Upon closer inspection, the East Forest Park area looks pretty bad. However, the greatest damage was to the trees, particularly the tallest ones. Most fell onto the street and had already been pushed parallel to the curb. Others collapsed onto lawns or power lines. Some fell onto homes, but rather than crash through them, the houses caught the trees who has stood probably since before the neighborhood developed. Meanwhile, trees younger than Cathedral’s present freshman sat virtually undisturbed.
|E. Forest Park on Roosevelt Ave (WMassP&I)|
Moving closer to South Branch Parkway, however, and the damage grew worse. Where as along Plumtree Road, the older trees gave way, but other still shaded the street, further north the sky was as naked as it was over Maple Street. Here unenclosed porches and canopies were not so lucky and some houses had their shingles blown off. Others were not nearly as lucky. The Boston Globe reports that Pennsylvania Avenue was hit particularly hard with several homes destroyed. Based on the landmarks mentioned in the article, that damage coincides with our observations putting along Pennsylvania between South Branch and Ithaca.
On Arcadia Avenue, a street, also along Watershops Ponds, many houses appeared to have suffered wind damage with missing shingles and bare external walls…if any walls at all. Along Island Pond, near Cathedral, the trees were also pulled down and it may have caused some damage to the rear of the houses that rim Island Pond. Closer to Watershops pond, however, the body of water was clearly visible as the south side of its belt of trees had now given way to army of half-trucks broken like twigs. Power lines and telephone poles littered the ground as Western Mass Electric Company workers and tree service crews labored to restore the neighborhood to normality.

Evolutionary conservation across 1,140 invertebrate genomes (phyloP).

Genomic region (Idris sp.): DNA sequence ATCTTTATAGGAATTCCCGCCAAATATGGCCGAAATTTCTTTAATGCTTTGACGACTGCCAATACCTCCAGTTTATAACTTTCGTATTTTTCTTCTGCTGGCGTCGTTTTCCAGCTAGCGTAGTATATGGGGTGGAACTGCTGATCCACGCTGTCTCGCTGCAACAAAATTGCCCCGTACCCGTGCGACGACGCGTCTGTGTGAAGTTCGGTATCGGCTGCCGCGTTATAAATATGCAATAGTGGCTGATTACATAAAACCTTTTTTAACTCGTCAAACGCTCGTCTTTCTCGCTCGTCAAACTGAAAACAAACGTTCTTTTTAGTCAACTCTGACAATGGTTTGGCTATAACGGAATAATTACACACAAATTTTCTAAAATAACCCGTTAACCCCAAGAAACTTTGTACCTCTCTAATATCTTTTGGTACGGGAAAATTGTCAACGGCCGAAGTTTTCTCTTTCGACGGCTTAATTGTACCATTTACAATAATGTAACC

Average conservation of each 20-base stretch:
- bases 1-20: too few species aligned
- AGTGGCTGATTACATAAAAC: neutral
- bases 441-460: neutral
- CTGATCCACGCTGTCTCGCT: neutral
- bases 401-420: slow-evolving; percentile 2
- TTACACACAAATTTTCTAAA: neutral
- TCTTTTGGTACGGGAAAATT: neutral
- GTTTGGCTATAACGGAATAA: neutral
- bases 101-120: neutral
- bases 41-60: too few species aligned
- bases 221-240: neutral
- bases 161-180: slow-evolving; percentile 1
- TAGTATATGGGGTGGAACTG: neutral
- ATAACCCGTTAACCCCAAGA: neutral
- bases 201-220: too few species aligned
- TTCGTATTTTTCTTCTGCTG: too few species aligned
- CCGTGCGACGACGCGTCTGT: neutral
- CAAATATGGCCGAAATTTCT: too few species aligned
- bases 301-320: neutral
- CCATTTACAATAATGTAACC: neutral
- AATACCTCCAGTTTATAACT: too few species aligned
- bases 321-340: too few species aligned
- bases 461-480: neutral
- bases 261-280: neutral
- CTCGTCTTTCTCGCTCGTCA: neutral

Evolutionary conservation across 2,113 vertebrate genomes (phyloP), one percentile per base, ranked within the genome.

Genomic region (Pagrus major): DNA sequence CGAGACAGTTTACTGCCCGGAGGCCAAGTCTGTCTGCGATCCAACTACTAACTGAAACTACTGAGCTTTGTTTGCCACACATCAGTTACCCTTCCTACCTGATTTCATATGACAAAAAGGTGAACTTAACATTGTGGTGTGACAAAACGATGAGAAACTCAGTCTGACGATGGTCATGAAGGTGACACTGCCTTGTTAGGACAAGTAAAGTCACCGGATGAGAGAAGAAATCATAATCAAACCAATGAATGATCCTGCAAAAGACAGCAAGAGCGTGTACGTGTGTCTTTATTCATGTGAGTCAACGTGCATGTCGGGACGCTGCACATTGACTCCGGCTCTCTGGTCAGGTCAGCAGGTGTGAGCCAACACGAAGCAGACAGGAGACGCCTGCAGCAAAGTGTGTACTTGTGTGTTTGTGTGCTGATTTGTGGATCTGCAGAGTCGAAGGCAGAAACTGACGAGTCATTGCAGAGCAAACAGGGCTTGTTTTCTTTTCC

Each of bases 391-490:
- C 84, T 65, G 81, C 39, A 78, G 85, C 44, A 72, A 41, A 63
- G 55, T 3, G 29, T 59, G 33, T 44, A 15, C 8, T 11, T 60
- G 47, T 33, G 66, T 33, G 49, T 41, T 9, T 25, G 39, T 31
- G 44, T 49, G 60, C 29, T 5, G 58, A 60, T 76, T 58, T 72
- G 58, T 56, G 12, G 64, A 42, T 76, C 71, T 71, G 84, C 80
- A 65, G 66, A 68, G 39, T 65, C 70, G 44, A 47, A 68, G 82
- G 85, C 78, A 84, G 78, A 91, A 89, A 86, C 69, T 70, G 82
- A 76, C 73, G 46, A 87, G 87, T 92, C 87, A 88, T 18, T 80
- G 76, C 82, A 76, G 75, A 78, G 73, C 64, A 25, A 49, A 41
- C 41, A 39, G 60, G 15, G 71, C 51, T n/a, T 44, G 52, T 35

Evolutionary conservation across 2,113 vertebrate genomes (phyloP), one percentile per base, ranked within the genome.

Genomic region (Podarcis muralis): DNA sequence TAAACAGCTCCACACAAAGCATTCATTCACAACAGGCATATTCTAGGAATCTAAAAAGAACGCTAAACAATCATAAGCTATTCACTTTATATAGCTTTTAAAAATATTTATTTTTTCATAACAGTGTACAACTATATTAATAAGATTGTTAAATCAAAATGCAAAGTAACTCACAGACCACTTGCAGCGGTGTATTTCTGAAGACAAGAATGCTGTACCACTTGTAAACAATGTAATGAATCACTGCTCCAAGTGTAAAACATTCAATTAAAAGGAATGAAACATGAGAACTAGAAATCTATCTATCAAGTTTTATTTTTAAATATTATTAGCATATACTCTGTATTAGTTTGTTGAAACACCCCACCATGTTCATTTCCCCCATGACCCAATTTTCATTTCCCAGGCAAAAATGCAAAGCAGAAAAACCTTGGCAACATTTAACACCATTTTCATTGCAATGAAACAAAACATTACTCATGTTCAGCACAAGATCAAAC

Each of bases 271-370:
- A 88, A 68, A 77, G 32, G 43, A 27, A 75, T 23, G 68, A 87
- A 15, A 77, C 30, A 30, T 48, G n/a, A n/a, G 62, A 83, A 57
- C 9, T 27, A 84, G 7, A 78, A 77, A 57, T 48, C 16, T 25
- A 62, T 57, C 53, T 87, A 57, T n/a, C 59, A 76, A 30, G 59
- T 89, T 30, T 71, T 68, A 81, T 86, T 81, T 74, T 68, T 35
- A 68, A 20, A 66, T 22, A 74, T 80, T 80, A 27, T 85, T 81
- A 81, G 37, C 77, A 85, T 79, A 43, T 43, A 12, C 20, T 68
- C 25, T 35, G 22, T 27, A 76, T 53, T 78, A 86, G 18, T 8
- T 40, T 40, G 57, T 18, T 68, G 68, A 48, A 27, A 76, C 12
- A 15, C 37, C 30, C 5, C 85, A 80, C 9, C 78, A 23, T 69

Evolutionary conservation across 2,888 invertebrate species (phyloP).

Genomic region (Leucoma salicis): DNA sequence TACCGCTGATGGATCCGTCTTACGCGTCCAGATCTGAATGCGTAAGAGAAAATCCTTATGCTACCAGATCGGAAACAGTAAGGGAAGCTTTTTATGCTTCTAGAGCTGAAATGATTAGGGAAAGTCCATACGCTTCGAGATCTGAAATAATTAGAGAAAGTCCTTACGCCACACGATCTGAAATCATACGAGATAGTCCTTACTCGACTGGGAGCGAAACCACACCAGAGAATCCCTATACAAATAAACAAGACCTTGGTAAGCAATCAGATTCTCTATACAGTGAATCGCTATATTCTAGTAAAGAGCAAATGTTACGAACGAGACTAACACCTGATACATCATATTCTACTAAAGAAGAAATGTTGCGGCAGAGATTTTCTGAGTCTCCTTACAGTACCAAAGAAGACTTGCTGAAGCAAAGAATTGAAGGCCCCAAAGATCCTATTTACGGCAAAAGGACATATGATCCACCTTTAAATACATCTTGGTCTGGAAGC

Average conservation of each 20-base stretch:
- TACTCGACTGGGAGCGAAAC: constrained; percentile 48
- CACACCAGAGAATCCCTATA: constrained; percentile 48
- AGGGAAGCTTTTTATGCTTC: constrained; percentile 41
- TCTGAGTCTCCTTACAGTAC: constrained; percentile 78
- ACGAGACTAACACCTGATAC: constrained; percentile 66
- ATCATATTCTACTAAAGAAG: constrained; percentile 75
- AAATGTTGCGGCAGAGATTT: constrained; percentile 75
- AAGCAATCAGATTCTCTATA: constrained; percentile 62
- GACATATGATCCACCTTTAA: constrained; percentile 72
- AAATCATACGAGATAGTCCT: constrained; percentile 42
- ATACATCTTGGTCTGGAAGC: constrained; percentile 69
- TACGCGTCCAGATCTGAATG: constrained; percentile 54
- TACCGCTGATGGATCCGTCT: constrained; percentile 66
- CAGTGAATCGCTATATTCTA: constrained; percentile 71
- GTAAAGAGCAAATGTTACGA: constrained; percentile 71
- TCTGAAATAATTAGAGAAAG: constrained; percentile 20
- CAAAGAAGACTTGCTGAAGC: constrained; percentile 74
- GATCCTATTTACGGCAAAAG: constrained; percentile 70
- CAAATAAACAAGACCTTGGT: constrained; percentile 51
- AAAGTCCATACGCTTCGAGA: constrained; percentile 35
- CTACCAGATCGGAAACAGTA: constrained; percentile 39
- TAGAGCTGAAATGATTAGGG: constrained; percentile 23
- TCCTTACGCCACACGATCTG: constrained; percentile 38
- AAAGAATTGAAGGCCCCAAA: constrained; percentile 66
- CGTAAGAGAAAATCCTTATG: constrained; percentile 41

The Globe also reported that Gov. Deval Patrick said 200 buildings were destroyed in the storm including 35 in Springfield and 88 in West Springfield. One may balk at that number 200, but in fact that is fairly small. That is probably not much comfort to the occupants of those buildings.
It was difficult to assess the breadth of the damage in East Forest Park. Traffic still cannot pass Plumtree Road beyond South Branch Parkway and Bradley Road was reportedly blocked off last night. One thing seems at least seems certain. The neighborhood will recover. Fighting against the smell of tree sap and leaves was the aroma of more than a few barbecues. Among the onlookers were many neighbors gathered talking to one another. The Republican reports electricity is still off. One family was carrying a box of pizza home from their car.
Mitt Romney, during his announcement of another presidential bid, made no mention of the tornadoes in the state he used to govern. Meanwhile, Sarah Palin vacationing to attract attention to herself after the media stopped caring, offered a vapid show of support to victims, even as her “bus tour” had to take shelter en route to Boston yesterday.
|East Forest Park, Gillette Circle (WMassP&I)|
This evening Congressman Richard Neal and Sen. John Kerry are calling for the Springfield area to be declared a national disaster area by President Barack Obama. In all likelihood the president will do so. That will unleash additional assistance from the federal government for small businesses and homeowners. The governor is scaling back the “Emergency” component of the state’s operations according to WBUR. However, recovery and reconstruction efforts are even now underway.
What is particularly striking about the damage caused by the tornado is how selective it is. While, trees especially tall ones seemed clearly doomed, houses themselves in Springfield, at least, seemed to be destroyed or otherwise damaged almost arbitrarily. An intact house doused with branches next to a shingle-less, but stable house next to an open foundation. Truly there, but the grace of God, it seems.